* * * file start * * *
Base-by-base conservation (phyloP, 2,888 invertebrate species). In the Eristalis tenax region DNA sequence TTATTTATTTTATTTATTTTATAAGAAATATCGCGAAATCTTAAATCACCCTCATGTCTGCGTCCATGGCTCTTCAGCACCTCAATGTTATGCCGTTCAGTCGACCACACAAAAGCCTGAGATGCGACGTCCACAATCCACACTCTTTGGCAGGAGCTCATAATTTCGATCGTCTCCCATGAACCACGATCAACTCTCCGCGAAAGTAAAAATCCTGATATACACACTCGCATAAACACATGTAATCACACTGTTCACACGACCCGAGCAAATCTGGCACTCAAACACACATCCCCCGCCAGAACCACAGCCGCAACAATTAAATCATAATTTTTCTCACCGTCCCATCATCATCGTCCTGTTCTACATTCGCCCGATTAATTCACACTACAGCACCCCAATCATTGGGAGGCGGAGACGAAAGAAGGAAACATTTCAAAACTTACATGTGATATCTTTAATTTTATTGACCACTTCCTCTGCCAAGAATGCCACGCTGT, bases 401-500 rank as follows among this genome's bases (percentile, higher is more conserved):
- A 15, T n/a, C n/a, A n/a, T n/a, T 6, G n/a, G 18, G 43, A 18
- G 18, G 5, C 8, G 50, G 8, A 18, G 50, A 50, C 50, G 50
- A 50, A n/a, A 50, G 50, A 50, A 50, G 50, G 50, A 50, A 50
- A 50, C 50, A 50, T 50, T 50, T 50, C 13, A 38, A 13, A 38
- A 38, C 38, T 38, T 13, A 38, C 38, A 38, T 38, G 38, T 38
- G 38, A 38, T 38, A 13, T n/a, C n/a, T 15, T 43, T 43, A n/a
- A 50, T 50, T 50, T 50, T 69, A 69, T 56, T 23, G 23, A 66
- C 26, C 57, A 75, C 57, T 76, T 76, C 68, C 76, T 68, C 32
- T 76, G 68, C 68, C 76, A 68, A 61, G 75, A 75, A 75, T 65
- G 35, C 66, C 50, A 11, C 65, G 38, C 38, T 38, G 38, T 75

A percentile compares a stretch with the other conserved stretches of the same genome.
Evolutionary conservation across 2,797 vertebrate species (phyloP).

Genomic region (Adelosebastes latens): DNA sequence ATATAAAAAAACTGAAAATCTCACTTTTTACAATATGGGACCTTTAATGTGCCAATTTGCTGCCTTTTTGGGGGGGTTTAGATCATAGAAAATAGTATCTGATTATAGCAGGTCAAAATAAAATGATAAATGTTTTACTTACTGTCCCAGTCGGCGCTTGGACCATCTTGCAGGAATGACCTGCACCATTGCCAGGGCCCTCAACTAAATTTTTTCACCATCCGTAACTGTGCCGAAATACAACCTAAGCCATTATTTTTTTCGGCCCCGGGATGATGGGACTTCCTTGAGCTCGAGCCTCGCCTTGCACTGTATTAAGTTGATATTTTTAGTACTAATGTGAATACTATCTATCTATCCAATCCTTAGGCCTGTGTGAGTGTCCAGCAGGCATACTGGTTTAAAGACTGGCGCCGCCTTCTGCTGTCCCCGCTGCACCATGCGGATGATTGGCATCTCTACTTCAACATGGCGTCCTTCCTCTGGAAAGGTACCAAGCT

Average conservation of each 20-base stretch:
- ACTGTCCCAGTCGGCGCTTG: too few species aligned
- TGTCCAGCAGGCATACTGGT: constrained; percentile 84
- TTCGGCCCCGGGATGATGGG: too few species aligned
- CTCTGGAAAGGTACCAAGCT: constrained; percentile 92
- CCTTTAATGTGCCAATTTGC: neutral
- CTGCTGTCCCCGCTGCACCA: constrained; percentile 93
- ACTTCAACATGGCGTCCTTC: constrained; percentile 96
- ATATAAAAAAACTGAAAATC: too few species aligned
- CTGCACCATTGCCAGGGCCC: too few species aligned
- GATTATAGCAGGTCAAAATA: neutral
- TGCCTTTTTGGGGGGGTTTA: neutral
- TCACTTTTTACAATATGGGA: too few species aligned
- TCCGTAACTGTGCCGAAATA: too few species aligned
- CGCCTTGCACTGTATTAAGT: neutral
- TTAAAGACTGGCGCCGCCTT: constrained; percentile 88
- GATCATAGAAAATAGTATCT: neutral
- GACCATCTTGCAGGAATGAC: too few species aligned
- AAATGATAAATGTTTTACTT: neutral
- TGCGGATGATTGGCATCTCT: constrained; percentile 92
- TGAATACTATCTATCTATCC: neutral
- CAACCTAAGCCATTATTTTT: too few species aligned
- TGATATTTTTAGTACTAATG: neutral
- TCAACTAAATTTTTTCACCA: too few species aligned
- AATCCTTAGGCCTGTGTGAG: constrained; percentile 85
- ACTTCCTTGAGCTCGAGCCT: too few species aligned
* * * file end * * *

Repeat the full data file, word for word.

Base-by-base conservation (phyloP, 2,888 invertebrate species). In the Eristalis tenax region DNA sequence TTATTTATTTTATTTATTTTATAAGAAATATCGCGAAATCTTAAATCACCCTCATGTCTGCGTCCATGGCTCTTCAGCACCTCAATGTTATGCCGTTCAGTCGACCACACAAAAGCCTGAGATGCGACGTCCACAATCCACACTCTTTGGCAGGAGCTCATAATTTCGATCGTCTCCCATGAACCACGATCAACTCTCCGCGAAAGTAAAAATCCTGATATACACACTCGCATAAACACATGTAATCACACTGTTCACACGACCCGAGCAAATCTGGCACTCAAACACACATCCCCCGCCAGAACCACAGCCGCAACAATTAAATCATAATTTTTCTCACCGTCCCATCATCATCGTCCTGTTCTACATTCGCCCGATTAATTCACACTACAGCACCCCAATCATTGGGAGGCGGAGACGAAAGAAGGAAACATTTCAAAACTTACATGTGATATCTTTAATTTTATTGACCACTTCCTCTGCCAAGAATGCCACGCTGT, bases 401-500 rank as follows among this genome's bases (percentile, higher is more conserved):
- A 15, T n/a, C n/a, A n/a, T n/a, T 6, G n/a, G 18, G 43, A 18
- G 18, G 5, C 8, G 50, G 8, A 18, G 50, A 50, C 50, G 50
- A 50, A n/a, A 50, G 50, A 50, A 50, G 50, G 50, A 50, A 50
- A 50, C 50, A 50, T 50, T 50, T 50, C 13, A 38, A 13, A 38
- A 38, C 38, T 38, T 13, A 38, C 38, A 38, T 38, G 38, T 38
- G 38, A 38, T 38, A 13, T n/a, C n/a, T 15, T 43, T 43, A n/a
- A 50, T 50, T 50, T 50, T 69, A 69, T 56, T 23, G 23, A 66
- C 26, C 57, A 75, C 57, T 76, T 76, C 68, C 76, T 68, C 32
- T 76, G 68, C 68, C 76, A 68, A 61, G 75, A 75, A 75, T 65
- G 35, C 66, C 50, A 11, C 65, G 38, C 38, T 38, G 38, T 75

A percentile compares a stretch with the other conserved stretches of the same genome.
Evolutionary conservation across 2,797 vertebrate species (phyloP).

Genomic region (Adelosebastes latens): DNA sequence ATATAAAAAAACTGAAAATCTCACTTTTTACAATATGGGACCTTTAATGTGCCAATTTGCTGCCTTTTTGGGGGGGTTTAGATCATAGAAAATAGTATCTGATTATAGCAGGTCAAAATAAAATGATAAATGTTTTACTTACTGTCCCAGTCGGCGCTTGGACCATCTTGCAGGAATGACCTGCACCATTGCCAGGGCCCTCAACTAAATTTTTTCACCATCCGTAACTGTGCCGAAATACAACCTAAGCCATTATTTTTTTCGGCCCCGGGATGATGGGACTTCCTTGAGCTCGAGCCTCGCCTTGCACTGTATTAAGTTGATATTTTTAGTACTAATGTGAATACTATCTATCTATCCAATCCTTAGGCCTGTGTGAGTGTCCAGCAGGCATACTGGTTTAAAGACTGGCGCCGCCTTCTGCTGTCCCCGCTGCACCATGCGGATGATTGGCATCTCTACTTCAACATGGCGTCCTTCCTCTGGAAAGGTACCAAGCT

Average conservation of each 20-base stretch:
- ACTGTCCCAGTCGGCGCTTG: too few species aligned
- TGTCCAGCAGGCATACTGGT: constrained; percentile 84
- TTCGGCCCCGGGATGATGGG: too few species aligned
- CTCTGGAAAGGTACCAAGCT: constrained; percentile 92
- CCTTTAATGTGCCAATTTGC: neutral
- CTGCTGTCCCCGCTGCACCA: constrained; percentile 93
- ACTTCAACATGGCGTCCTTC: constrained; percentile 96
- ATATAAAAAAACTGAAAATC: too few species aligned
- CTGCACCATTGCCAGGGCCC: too few species aligned
- GATTATAGCAGGTCAAAATA: neutral
- TGCCTTTTTGGGGGGGTTTA: neutral
- TCACTTTTTACAATATGGGA: too few species aligned
- TCCGTAACTGTGCCGAAATA: too few species aligned
- CGCCTTGCACTGTATTAAGT: neutral
- TTAAAGACTGGCGCCGCCTT: constrained; percentile 88
- GATCATAGAAAATAGTATCT: neutral
- GACCATCTTGCAGGAATGAC: too few species aligned
- AAATGATAAATGTTTTACTT: neutral
- TGCGGATGATTGGCATCTCT: constrained; percentile 92
- TGAATACTATCTATCTATCC: neutral
- CAACCTAAGCCATTATTTTT: too few species aligned
- TGATATTTTTAGTACTAATG: neutral
- TCAACTAAATTTTTTCACCA: too few species aligned
- AATCCTTAGGCCTGTGTGAG: constrained; percentile 85
- ACTTCCTTGAGCTCGAGCCT: too few species aligned